#22 Discover some useful search tools for locating podcasts
This week we’ll be spending time with one of my addictions: podcasts (since you asked, the others are running and ice cream). We’ll learn what they are, how to find them, and how libraries are using them.
In 2005, “podcast” was named the “word of the year” by New Oxford American Dictionary. The term “podcast” was formed from the words “iPod” and “broadcast” and refers to a non-musical audio or video broadcast that is distributed over the Internet. You don’t need an iPod to listen to a podcast – any computer or MP3 player will do. What differentiates a podcast from regular streaming audio or video is that the delivery method for podcasts is often done automatically through RSS – interested listeners or watchers can receive updates through RSS when new content is posted.
Podcasts take many forms. They can be brief (just a few minutes) or considerably longer (interviews, panel discussions, radio shows, etc). They can be slickly produced radio broadcasts or home-grown recordings. There’s a podcast out there for just about every interest.
According to a recent report on eMarketer, it’s estimated the total US podcast audience reached 18.5 million in 2007, and by the year 2009 that number will double.
There are some easy ways to find podcasts, one of which is to check out your favorite web sites to see if they have podcasts available. But you can also check out sites that gather podcasts by topic or genre, so you can easily find podcasts that match your interests.
Once you find a podcast to which you’d like to subscribe, just look for a “subscribe” button or link. Copy the feed URL into your RSS feed reader like you did in Week 4 and you’re good to go. If you’re an iTunes user, simply click on the “subscribe” button and you’re all set. You’ll see the podcast added to the Podcasts section of your iTunes.
Many libraries have started using podcasts to syndicate their programming or to share other info like book or movie reviews. Here are some examples:
- Springfield Town Library, Vermont – Children’s Room Podcasts
- Boulder Public Library: Teen Webcasts
- Denver Public Library Podcasts
- PLCMC’s LibraryLoft Podcasts
- Worthington Libraries: Programs to Go
- Orange County Library System: Podcast and RSS
There’s really no end to how you could use podcasts in a library. You could record booktalks, book discussions, author readings, oral histories, or stories for kids and post them online. If you combine them with a blog, participants can participate in discussions about them.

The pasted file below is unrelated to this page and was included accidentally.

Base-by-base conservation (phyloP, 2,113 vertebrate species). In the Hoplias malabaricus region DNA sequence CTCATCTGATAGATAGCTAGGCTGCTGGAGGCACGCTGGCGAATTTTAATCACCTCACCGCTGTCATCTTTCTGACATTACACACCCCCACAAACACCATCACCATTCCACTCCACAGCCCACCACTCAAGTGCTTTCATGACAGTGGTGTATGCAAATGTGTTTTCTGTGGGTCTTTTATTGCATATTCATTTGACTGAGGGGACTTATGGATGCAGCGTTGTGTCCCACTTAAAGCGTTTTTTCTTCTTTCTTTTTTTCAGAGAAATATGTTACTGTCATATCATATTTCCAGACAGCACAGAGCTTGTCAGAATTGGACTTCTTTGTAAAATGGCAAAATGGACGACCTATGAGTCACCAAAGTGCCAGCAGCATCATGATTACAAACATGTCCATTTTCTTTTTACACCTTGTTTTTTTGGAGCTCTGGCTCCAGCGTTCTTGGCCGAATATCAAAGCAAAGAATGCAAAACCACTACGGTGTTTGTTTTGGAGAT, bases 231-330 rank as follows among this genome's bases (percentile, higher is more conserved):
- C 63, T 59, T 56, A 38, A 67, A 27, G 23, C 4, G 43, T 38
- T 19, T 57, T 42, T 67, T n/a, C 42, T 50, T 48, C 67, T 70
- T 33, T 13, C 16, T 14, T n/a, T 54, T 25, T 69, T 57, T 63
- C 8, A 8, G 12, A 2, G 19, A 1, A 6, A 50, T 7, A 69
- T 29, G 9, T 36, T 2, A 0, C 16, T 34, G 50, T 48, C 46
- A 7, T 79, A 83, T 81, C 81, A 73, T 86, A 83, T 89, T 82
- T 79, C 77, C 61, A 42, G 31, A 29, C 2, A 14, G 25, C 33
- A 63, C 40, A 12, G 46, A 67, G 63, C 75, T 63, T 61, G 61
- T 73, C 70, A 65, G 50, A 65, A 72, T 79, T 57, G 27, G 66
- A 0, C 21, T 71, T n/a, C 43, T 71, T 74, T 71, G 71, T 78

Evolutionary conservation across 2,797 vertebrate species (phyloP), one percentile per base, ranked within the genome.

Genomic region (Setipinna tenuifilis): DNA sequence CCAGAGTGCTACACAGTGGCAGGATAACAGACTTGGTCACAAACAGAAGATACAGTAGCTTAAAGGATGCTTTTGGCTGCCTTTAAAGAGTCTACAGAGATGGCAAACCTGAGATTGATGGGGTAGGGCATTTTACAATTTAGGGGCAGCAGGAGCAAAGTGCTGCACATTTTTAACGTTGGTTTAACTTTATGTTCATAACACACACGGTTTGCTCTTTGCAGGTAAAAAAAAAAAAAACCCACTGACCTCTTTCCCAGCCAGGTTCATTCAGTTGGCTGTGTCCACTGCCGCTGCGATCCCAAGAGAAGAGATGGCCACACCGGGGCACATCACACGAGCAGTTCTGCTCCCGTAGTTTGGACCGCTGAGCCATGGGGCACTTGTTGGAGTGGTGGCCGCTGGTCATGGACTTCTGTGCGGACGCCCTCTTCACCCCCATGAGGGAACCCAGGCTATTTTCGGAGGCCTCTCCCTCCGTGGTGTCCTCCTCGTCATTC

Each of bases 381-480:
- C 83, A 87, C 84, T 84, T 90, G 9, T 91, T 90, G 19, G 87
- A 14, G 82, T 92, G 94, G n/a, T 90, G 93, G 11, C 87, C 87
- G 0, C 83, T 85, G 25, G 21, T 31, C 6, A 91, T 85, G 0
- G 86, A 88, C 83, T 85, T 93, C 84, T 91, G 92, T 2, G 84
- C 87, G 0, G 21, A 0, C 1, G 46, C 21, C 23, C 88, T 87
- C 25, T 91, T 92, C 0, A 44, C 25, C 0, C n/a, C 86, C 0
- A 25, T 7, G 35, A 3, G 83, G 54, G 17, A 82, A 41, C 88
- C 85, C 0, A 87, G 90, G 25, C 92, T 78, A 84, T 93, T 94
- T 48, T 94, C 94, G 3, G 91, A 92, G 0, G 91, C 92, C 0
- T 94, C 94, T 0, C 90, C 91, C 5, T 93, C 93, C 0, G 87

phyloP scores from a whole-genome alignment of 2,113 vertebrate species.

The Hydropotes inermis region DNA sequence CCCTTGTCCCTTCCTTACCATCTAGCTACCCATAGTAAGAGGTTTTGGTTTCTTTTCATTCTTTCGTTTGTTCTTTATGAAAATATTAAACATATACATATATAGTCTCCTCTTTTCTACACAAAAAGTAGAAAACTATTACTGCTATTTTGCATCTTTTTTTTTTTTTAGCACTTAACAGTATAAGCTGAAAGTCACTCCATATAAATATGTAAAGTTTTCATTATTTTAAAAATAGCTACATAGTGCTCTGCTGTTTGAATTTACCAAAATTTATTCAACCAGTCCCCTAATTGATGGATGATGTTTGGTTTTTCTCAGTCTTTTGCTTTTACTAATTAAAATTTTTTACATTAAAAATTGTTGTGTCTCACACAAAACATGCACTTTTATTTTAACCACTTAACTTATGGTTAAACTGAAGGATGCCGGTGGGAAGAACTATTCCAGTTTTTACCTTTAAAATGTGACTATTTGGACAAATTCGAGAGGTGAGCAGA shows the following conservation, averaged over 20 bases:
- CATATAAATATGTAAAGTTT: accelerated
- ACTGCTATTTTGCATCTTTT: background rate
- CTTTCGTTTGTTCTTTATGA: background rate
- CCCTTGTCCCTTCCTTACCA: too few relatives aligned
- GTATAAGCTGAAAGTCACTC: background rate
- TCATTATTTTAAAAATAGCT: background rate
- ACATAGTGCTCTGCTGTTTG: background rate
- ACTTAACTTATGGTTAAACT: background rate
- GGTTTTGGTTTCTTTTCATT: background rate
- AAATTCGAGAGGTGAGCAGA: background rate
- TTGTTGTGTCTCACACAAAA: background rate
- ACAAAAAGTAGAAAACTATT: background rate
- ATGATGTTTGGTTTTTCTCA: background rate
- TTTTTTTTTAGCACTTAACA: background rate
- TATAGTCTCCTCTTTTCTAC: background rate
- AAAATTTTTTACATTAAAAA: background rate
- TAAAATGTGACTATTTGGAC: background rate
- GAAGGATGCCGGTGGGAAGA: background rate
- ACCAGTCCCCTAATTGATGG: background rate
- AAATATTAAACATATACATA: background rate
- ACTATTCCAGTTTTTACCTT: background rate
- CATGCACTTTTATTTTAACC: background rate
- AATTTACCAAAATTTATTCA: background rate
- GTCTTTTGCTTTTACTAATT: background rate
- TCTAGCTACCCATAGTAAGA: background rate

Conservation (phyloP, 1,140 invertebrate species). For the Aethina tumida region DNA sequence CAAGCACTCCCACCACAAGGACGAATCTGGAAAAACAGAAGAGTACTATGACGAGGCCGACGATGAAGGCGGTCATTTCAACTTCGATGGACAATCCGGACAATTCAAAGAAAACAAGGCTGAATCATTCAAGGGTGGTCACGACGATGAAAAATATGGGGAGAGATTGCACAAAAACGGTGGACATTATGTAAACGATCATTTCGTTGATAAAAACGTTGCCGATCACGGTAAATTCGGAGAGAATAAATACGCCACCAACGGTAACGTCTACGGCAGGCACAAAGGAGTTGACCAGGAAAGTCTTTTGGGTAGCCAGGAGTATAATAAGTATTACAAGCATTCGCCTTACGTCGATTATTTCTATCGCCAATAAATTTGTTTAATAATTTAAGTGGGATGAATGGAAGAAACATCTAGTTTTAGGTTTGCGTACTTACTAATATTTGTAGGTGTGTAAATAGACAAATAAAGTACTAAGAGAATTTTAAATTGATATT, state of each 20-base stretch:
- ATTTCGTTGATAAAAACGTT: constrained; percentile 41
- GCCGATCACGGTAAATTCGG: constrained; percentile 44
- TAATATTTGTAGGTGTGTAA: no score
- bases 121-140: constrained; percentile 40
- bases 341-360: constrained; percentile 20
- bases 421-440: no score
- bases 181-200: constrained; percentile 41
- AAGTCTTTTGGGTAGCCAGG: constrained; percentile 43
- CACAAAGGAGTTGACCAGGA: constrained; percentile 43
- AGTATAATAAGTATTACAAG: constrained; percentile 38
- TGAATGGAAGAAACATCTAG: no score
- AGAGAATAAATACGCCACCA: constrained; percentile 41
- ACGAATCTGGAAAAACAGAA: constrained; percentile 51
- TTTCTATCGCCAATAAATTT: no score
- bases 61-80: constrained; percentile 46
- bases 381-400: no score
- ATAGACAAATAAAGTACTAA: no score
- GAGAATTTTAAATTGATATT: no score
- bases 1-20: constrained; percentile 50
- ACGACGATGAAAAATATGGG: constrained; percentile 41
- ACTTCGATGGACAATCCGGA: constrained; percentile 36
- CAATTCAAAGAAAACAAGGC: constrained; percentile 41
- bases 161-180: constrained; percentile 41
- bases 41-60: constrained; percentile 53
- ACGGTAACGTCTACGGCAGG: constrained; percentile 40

When creating your own podcasts, copyright issues need to be considered. To read books for a storytime podcast the books must be in the public domain or you must receive permission from the publisher to do so. If you mix in music it must be in the public domain. The good news is that there are sites like CCMixter and Podsafe Music Network that provide music you can use in your podcasts.
Common Craft has a video:
To find out more about podcasts:
Podcast directories and finding tools:
- iTunes – the most widely known service associated with podcasts, not just for Apple users, requires the download of software.
- Yahoo Podcasts
- See also Educational Podcast Directory
- NPR Podcast Directory
Library-related podcasts which you might find interesting:
- LibVibe : library news
- Podcasting – Library Success: A Best Practices Wiki.
- OPAL Podcasts : Online Programming for All Libraries
- SirsiDynix Institute archived presentations
- Uncontrolled Vocabulary : a live discussion of news, trends, and topics in librarianship
To learn about creating podcasts:
- A Beginners guide to Podcasts and Creating Podcasts
- How to Podcast
- CNET’s Create Your Own Podcast tutorial
- Odeo’s Studio, an free online recording studio
- Gabcast – a podcast creating service which is free an easy to use
- Take a look at one or two of the podcast directories listed above and see if you can find a podcast that interests you; perhaps a library-related podcast such as a book review podcast, or library news.
- Add the RSS feed for the podcast (if it has one) to your feedreader. (If you can’t find a feed to add, try the one from SirsiDynix Institute. SirsiDynix Institute provides free web seminars. Many are related to Web 2.0.)
- Create a blog post about your discovery process. Did you find anything useful here? How are libraries using podcasts? How might your library use podcasts?
OPTIONAL: What? You want to create a podcaste, too? You can easily do it with a microphone and some free software. See the resources above.
Blog about this experience. If you feel really ambitious, add an audio post about your experience to your blog. If you use Gabcast, the FAQ has instructions on adding podcasts to Blogger and WordPress. If you use other methods and Blogger, see eHow tutorial on how to publish podcasts.